The $100B in annual climate funding emerging markets need won’t show up til 2023

Updated: Nov 6

Back in 2009, the world’s major economies committed to provide up to $100 billion in annual funding by 2020 to help developing countries mitigate and adapt to climate change.


They never met those commitments.


Now those same governments are getting together to provide a new plan that will, ideally, get them back on track toward meeting their commitments… by 2023.


“We can and must do more to get finance flowing to developing nations. So in the lead up to COP26, it’s vital we see further pledges from the donor community and action on key priorities such as access to finance and funding for adaptation,” said the UK politician Alok Sharma, whose heading up the global climate change negotiations slated for next week in Glasgow.


Working together, diplomats from Canada and Germany have put together the plan which calls for increasing investments from financial institutions like the World Bank, the Inter-American Development Bank, the Asian Development Bank, the African Development Bank, and the European Bank for Reconstruction and Development.


For the plans to succeed the US needs to significantly increase its commitments to development finance. Earlier this year, the Biden Administration pledged to do just that, committing to finance $11.4 billion in climate aid annually (that commitment is dependent on approval by Congress).


Developed nations haven’t been sitting on their hands in the intervening years since they first made their pledge, but funding is still far short of where it should be.


Contributions from developed nations totaled $80 billion in climate finance to developing countries in 2019, up from $78 billion in 2018, according to a report in Nature.


According to that report, much of the money went to mitigation efforts and not enough was spent helping poorer countries adapt to a changing climate that disproportionately impacts them.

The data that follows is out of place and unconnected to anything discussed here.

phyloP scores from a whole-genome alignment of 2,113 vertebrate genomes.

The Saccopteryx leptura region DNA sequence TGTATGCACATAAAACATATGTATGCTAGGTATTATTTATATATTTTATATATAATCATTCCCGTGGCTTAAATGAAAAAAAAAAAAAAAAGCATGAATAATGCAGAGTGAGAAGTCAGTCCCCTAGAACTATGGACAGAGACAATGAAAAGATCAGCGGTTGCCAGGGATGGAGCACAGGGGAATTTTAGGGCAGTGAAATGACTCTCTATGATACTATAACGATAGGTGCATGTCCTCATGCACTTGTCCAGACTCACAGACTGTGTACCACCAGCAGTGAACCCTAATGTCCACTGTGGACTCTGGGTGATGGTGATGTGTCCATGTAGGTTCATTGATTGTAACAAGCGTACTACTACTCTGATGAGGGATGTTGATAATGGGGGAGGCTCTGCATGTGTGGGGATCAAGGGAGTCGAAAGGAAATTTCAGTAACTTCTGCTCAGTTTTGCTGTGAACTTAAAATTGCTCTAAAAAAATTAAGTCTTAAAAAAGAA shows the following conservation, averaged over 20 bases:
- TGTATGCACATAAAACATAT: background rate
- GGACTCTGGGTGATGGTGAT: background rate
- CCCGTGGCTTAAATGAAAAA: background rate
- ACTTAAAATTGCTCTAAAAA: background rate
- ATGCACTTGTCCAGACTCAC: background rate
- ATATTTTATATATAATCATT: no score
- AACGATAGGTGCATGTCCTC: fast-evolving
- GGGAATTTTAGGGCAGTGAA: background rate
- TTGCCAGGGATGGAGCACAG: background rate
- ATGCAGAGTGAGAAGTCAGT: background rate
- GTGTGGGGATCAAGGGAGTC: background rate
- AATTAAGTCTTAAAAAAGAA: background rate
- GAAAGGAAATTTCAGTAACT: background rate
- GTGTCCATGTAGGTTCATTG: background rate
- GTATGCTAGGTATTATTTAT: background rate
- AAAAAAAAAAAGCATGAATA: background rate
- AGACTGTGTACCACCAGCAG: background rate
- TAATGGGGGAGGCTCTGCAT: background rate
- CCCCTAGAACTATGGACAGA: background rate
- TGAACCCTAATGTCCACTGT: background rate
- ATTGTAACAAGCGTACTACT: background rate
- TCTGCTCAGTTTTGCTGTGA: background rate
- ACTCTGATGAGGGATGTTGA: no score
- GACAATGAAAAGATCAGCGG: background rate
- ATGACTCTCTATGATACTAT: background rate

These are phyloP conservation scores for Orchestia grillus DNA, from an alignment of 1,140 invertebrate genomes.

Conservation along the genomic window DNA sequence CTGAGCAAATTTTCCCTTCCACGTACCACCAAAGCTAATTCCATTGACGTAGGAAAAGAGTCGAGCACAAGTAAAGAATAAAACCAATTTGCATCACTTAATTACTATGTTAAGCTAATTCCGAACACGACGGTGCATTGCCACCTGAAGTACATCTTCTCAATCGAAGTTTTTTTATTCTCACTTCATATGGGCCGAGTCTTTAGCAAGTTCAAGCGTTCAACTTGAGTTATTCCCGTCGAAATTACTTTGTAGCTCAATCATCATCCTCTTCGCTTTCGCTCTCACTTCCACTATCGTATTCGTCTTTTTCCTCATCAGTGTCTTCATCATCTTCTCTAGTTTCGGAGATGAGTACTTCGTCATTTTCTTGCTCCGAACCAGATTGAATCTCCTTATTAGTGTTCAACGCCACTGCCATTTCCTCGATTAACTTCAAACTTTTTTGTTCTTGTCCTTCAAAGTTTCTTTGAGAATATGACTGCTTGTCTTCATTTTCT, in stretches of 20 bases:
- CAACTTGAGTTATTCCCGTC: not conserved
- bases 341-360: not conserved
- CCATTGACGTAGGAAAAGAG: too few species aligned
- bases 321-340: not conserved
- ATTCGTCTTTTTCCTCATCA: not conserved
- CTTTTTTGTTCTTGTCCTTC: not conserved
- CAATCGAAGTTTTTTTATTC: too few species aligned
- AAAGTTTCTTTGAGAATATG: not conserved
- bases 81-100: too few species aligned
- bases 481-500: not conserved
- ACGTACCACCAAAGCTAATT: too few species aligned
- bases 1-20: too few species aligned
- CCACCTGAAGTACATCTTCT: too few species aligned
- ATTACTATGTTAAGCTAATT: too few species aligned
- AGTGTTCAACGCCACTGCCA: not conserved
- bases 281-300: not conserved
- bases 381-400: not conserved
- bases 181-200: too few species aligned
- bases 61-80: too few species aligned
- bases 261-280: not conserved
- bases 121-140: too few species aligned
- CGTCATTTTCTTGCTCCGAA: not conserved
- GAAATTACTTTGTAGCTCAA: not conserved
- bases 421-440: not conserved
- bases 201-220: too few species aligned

As the money gets disbursed, the plan is for developed countries to offer more grants than loans or other financial mechanisms to the poorest countries that are most at risk from the effects of climate change, the report said.


“It is critically important for developing countries to be able to trust that the developed world will make good on its promises, starting with the $100 billion climate finance goal. Earlier this year, Canada doubled its climate finance commitment,” said said Jonathan Wilkinson, Canada’s Minister of Environment and Climate Change. “While more work needs to be done, I hope that today’s report can instill confidence and trust that developed countries will deliver on their promises to the developing world.”


To ensure that countries can access the funds they need, even if they don’t have infrastructure, countries are sending financial professionals around the world to help monitor and manage resources. These professionals are coming from initiatives like the NDC Partnership, the Rocky Mountain Institute Climate Finance Access Network, and the Taskforce on Access to Climate Finance.


The plan also calls for more direct funding to the funding mechanisms directly tied to the United Nations Framework Convention on Climate Change.


“Scaling up climate finance has been one of my top priorities as COP President. This plan recognises progress, based on strong new climate finance commitments,” said Sharma in a statement. “There is still further to go, but this Delivery Plan, alongside the robust methodological report from the OECD, provides clarity, transparency and accountability. It is a step towards rebuilding trust and gives developing countries more assurance of predictable support.”

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